10 Cloverfield Lane, tells the story of a young woman, portrayed by Mary Elizabeth Winstead, who is taken to an underground shelter without her knowledge, after being in a car accident. She doesn’t know what exactly has happened and is trying to figure everything out while the whole situation is completely unknown to her.
One of the best aspects of the movie, is that it creates palpable characters that react in believable ways to a very irregular situation. There is not a single moment in the movie that the viewer feels that the actions of the character are outside the realm of possibility, no moment that occurs just for the purposes of moving the narrative forward. Director Dan Trachtenberg makes sure of that and despite this being his first feature movie, makes sure that his actors hit the nail on the head with their performances.
Mary Elizabeth Winstead gives one of her best performances to date as she manages to create a very tangible character and considering there are a lot of tough scenes, she does all the right things, playing with the correct emotions and actions. Then there is the small matter of John Goodman, who is absolutely marvellous in the movie. He works so expertly with a strong sense of mysticism and a character that is seemingly interchanging mental state.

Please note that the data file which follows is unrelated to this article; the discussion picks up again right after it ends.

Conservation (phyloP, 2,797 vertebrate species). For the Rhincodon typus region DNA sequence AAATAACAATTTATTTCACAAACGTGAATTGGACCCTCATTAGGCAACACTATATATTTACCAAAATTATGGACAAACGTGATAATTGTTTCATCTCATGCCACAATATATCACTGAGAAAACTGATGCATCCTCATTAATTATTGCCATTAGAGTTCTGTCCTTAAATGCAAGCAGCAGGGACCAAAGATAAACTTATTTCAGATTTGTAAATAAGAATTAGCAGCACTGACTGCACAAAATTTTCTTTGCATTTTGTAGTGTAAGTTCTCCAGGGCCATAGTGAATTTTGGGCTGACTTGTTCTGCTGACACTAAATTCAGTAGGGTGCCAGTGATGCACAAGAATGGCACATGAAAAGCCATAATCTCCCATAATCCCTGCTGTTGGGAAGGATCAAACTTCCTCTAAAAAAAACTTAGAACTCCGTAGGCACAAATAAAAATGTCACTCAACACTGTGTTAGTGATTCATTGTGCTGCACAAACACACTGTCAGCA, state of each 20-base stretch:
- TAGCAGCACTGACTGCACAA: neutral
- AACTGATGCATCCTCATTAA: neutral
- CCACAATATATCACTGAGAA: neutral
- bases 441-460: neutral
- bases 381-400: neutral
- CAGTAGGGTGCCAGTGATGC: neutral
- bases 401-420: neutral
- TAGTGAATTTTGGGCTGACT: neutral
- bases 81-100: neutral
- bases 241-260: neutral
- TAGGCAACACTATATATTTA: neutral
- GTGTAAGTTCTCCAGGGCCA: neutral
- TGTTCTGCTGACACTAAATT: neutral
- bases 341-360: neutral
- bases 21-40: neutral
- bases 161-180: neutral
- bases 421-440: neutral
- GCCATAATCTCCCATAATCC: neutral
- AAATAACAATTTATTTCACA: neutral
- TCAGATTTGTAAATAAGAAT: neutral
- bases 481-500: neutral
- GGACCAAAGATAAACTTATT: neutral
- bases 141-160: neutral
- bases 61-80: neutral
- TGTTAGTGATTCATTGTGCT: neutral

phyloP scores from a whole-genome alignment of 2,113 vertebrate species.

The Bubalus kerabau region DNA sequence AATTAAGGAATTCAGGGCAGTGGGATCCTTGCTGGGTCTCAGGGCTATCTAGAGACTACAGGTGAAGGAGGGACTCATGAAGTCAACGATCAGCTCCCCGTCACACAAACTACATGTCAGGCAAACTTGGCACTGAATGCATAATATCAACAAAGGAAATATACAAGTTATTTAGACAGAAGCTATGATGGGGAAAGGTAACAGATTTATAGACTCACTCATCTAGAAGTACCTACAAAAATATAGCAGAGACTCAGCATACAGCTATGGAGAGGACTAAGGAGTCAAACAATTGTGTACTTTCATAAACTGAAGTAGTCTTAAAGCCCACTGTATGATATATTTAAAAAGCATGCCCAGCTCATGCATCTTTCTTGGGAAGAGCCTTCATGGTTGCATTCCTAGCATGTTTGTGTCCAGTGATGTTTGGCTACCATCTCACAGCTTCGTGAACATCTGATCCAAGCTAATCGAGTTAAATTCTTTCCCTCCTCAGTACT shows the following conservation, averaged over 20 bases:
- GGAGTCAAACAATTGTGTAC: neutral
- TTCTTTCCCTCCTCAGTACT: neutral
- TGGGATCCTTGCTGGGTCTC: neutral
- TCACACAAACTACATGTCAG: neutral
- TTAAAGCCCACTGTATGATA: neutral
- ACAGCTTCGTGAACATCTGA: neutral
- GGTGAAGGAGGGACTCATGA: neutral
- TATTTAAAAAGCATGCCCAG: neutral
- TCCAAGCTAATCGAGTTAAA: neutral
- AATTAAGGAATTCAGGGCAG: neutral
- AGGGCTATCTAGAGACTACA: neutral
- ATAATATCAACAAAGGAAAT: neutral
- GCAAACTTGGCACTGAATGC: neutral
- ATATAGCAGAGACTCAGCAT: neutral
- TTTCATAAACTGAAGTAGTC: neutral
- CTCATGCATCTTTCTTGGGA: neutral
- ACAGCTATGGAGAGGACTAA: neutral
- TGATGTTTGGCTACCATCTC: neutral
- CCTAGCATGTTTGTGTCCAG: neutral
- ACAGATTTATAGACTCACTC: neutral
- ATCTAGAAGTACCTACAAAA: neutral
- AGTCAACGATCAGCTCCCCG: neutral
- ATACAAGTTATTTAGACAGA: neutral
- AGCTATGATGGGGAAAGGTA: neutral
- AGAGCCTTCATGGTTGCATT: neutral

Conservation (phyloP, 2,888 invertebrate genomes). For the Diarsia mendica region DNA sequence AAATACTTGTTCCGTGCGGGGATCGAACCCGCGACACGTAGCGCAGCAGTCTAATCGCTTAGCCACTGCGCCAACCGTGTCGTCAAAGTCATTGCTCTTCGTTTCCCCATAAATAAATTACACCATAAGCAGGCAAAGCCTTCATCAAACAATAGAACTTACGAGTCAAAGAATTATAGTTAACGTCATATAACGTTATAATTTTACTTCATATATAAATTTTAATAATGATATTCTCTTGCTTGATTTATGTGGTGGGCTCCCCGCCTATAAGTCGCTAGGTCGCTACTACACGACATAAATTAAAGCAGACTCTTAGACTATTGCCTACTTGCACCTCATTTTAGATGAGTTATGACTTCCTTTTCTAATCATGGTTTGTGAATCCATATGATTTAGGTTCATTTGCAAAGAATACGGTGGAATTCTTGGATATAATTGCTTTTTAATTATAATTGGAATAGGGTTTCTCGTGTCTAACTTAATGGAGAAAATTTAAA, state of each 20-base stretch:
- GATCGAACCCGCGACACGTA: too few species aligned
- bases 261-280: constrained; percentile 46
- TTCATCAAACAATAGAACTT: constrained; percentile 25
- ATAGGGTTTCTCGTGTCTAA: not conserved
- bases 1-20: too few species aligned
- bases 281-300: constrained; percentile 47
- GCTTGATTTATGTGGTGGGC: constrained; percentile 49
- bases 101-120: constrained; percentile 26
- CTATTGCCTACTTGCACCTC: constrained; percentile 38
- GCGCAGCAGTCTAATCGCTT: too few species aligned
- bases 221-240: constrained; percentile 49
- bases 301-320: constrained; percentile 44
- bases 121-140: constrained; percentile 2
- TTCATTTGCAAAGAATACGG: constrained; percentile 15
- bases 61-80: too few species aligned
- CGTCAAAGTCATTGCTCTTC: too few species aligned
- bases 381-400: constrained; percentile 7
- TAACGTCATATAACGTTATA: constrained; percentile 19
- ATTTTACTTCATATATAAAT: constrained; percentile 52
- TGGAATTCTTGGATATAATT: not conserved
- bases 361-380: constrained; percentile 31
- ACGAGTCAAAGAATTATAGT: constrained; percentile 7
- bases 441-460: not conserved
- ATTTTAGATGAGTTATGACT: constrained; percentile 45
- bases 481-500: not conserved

Dan Trachtenberg does an absolute fantastic job at the helm of the movie. Bearing in mind this is his directorial debut, there is no getting around the great way he directs the movie. He uses the story’s strongest points to create a very intense setting and using great sound mixing he chooses his moments well, to take a relatively quiet movie into a loud and frantic world, that surprises the viewer. The third act is breathtaking and represents exactly that facet of the film. It’s so quick in changing what preceded it, after it’s over you don’t know what hit you.
A very good, suspenseful thriller, stunningly captured on film.